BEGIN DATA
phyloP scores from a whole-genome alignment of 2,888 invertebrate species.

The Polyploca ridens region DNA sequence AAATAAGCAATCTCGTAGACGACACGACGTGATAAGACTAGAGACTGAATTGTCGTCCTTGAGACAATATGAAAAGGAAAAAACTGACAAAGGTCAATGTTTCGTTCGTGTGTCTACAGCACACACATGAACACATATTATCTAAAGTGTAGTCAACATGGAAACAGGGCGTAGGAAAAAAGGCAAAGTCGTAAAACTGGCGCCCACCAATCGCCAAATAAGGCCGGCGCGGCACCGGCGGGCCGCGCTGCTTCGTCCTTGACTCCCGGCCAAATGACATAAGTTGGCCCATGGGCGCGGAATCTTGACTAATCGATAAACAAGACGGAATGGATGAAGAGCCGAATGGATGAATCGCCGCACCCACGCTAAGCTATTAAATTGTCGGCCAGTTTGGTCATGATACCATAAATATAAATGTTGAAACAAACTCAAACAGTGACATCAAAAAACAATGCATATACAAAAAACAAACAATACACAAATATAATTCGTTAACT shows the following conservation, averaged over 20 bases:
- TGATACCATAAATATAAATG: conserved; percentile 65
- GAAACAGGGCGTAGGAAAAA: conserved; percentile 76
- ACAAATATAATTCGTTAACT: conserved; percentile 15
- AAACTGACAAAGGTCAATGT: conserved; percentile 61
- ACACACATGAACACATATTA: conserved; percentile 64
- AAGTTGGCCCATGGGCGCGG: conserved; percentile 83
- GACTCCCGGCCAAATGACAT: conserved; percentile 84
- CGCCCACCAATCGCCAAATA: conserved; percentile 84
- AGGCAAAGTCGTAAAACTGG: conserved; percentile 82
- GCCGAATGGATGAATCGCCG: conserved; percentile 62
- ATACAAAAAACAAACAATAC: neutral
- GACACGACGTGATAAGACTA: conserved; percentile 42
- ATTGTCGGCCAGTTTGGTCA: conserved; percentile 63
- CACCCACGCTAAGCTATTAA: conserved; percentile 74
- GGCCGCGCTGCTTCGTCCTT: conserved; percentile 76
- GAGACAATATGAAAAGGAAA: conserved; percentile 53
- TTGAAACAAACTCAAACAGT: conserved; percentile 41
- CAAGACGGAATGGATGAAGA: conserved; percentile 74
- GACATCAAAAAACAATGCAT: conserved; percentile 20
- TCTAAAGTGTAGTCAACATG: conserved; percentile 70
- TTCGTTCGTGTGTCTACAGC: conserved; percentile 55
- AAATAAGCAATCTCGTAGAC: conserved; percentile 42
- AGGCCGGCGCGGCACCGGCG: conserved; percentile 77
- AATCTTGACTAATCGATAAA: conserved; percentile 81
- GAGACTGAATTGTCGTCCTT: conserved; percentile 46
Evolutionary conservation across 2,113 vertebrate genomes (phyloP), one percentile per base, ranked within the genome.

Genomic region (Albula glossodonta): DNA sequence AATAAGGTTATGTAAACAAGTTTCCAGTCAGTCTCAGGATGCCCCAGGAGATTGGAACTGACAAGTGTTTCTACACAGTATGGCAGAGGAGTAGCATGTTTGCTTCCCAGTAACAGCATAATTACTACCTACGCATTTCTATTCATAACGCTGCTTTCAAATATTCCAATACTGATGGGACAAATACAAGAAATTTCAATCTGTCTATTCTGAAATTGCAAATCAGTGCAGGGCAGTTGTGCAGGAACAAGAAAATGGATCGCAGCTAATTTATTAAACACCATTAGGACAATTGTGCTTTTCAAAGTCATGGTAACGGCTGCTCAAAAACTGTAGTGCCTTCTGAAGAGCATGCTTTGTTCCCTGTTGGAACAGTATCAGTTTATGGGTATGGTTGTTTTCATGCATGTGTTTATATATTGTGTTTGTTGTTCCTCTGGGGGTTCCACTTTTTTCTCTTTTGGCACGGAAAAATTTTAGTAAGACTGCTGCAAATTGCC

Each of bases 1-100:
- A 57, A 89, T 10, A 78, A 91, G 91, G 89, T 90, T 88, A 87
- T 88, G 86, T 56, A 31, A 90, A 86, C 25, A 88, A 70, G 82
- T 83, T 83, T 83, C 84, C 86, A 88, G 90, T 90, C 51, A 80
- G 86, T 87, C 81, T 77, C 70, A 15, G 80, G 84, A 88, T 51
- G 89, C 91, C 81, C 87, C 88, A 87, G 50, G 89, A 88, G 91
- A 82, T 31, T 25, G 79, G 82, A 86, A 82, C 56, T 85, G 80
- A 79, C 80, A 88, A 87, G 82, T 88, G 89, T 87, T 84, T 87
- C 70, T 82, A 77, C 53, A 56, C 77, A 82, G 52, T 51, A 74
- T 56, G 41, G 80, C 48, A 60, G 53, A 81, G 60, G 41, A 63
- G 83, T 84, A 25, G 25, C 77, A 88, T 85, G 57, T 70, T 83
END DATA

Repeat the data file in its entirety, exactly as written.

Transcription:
phyloP scores from a whole-genome alignment of 2,888 invertebrate species.

The Polyploca ridens region DNA sequence AAATAAGCAATCTCGTAGACGACACGACGTGATAAGACTAGAGACTGAATTGTCGTCCTTGAGACAATATGAAAAGGAAAAAACTGACAAAGGTCAATGTTTCGTTCGTGTGTCTACAGCACACACATGAACACATATTATCTAAAGTGTAGTCAACATGGAAACAGGGCGTAGGAAAAAAGGCAAAGTCGTAAAACTGGCGCCCACCAATCGCCAAATAAGGCCGGCGCGGCACCGGCGGGCCGCGCTGCTTCGTCCTTGACTCCCGGCCAAATGACATAAGTTGGCCCATGGGCGCGGAATCTTGACTAATCGATAAACAAGACGGAATGGATGAAGAGCCGAATGGATGAATCGCCGCACCCACGCTAAGCTATTAAATTGTCGGCCAGTTTGGTCATGATACCATAAATATAAATGTTGAAACAAACTCAAACAGTGACATCAAAAAACAATGCATATACAAAAAACAAACAATACACAAATATAATTCGTTAACT shows the following conservation, averaged over 20 bases:
- TGATACCATAAATATAAATG: conserved; percentile 65
- GAAACAGGGCGTAGGAAAAA: conserved; percentile 76
- ACAAATATAATTCGTTAACT: conserved; percentile 15
- AAACTGACAAAGGTCAATGT: conserved; percentile 61
- ACACACATGAACACATATTA: conserved; percentile 64
- AAGTTGGCCCATGGGCGCGG: conserved; percentile 83
- GACTCCCGGCCAAATGACAT: conserved; percentile 84
- CGCCCACCAATCGCCAAATA: conserved; percentile 84
- AGGCAAAGTCGTAAAACTGG: conserved; percentile 82
- GCCGAATGGATGAATCGCCG: conserved; percentile 62
- ATACAAAAAACAAACAATAC: neutral
- GACACGACGTGATAAGACTA: conserved; percentile 42
- ATTGTCGGCCAGTTTGGTCA: conserved; percentile 63
- CACCCACGCTAAGCTATTAA: conserved; percentile 74
- GGCCGCGCTGCTTCGTCCTT: conserved; percentile 76
- GAGACAATATGAAAAGGAAA: conserved; percentile 53
- TTGAAACAAACTCAAACAGT: conserved; percentile 41
- CAAGACGGAATGGATGAAGA: conserved; percentile 74
- GACATCAAAAAACAATGCAT: conserved; percentile 20
- TCTAAAGTGTAGTCAACATG: conserved; percentile 70
- TTCGTTCGTGTGTCTACAGC: conserved; percentile 55
- AAATAAGCAATCTCGTAGAC: conserved; percentile 42
- AGGCCGGCGCGGCACCGGCG: conserved; percentile 77
- AATCTTGACTAATCGATAAA: conserved; percentile 81
- GAGACTGAATTGTCGTCCTT: conserved; percentile 46
Evolutionary conservation across 2,113 vertebrate genomes (phyloP), one percentile per base, ranked within the genome.

Genomic region (Albula glossodonta): DNA sequence AATAAGGTTATGTAAACAAGTTTCCAGTCAGTCTCAGGATGCCCCAGGAGATTGGAACTGACAAGTGTTTCTACACAGTATGGCAGAGGAGTAGCATGTTTGCTTCCCAGTAACAGCATAATTACTACCTACGCATTTCTATTCATAACGCTGCTTTCAAATATTCCAATACTGATGGGACAAATACAAGAAATTTCAATCTGTCTATTCTGAAATTGCAAATCAGTGCAGGGCAGTTGTGCAGGAACAAGAAAATGGATCGCAGCTAATTTATTAAACACCATTAGGACAATTGTGCTTTTCAAAGTCATGGTAACGGCTGCTCAAAAACTGTAGTGCCTTCTGAAGAGCATGCTTTGTTCCCTGTTGGAACAGTATCAGTTTATGGGTATGGTTGTTTTCATGCATGTGTTTATATATTGTGTTTGTTGTTCCTCTGGGGGTTCCACTTTTTTCTCTTTTGGCACGGAAAAATTTTAGTAAGACTGCTGCAAATTGCC

Each of bases 1-100:
- A 57, A 89, T 10, A 78, A 91, G 91, G 89, T 90, T 88, A 87
- T 88, G 86, T 56, A 31, A 90, A 86, C 25, A 88, A 70, G 82
- T 83, T 83, T 83, C 84, C 86, A 88, G 90, T 90, C 51, A 80
- G 86, T 87, C 81, T 77, C 70, A 15, G 80, G 84, A 88, T 51
- G 89, C 91, C 81, C 87, C 88, A 87, G 50, G 89, A 88, G 91
- A 82, T 31, T 25, G 79, G 82, A 86, A 82, C 56, T 85, G 80
- A 79, C 80, A 88, A 87, G 82, T 88, G 89, T 87, T 84, T 87
- C 70, T 82, A 77, C 53, A 56, C 77, A 82, G 52, T 51, A 74
- T 56, G 41, G 80, C 48, A 60, G 53, A 81, G 60, G 41, A 63
- G 83, T 84, A 25, G 25, C 77, A 88, T 85, G 57, T 70, T 83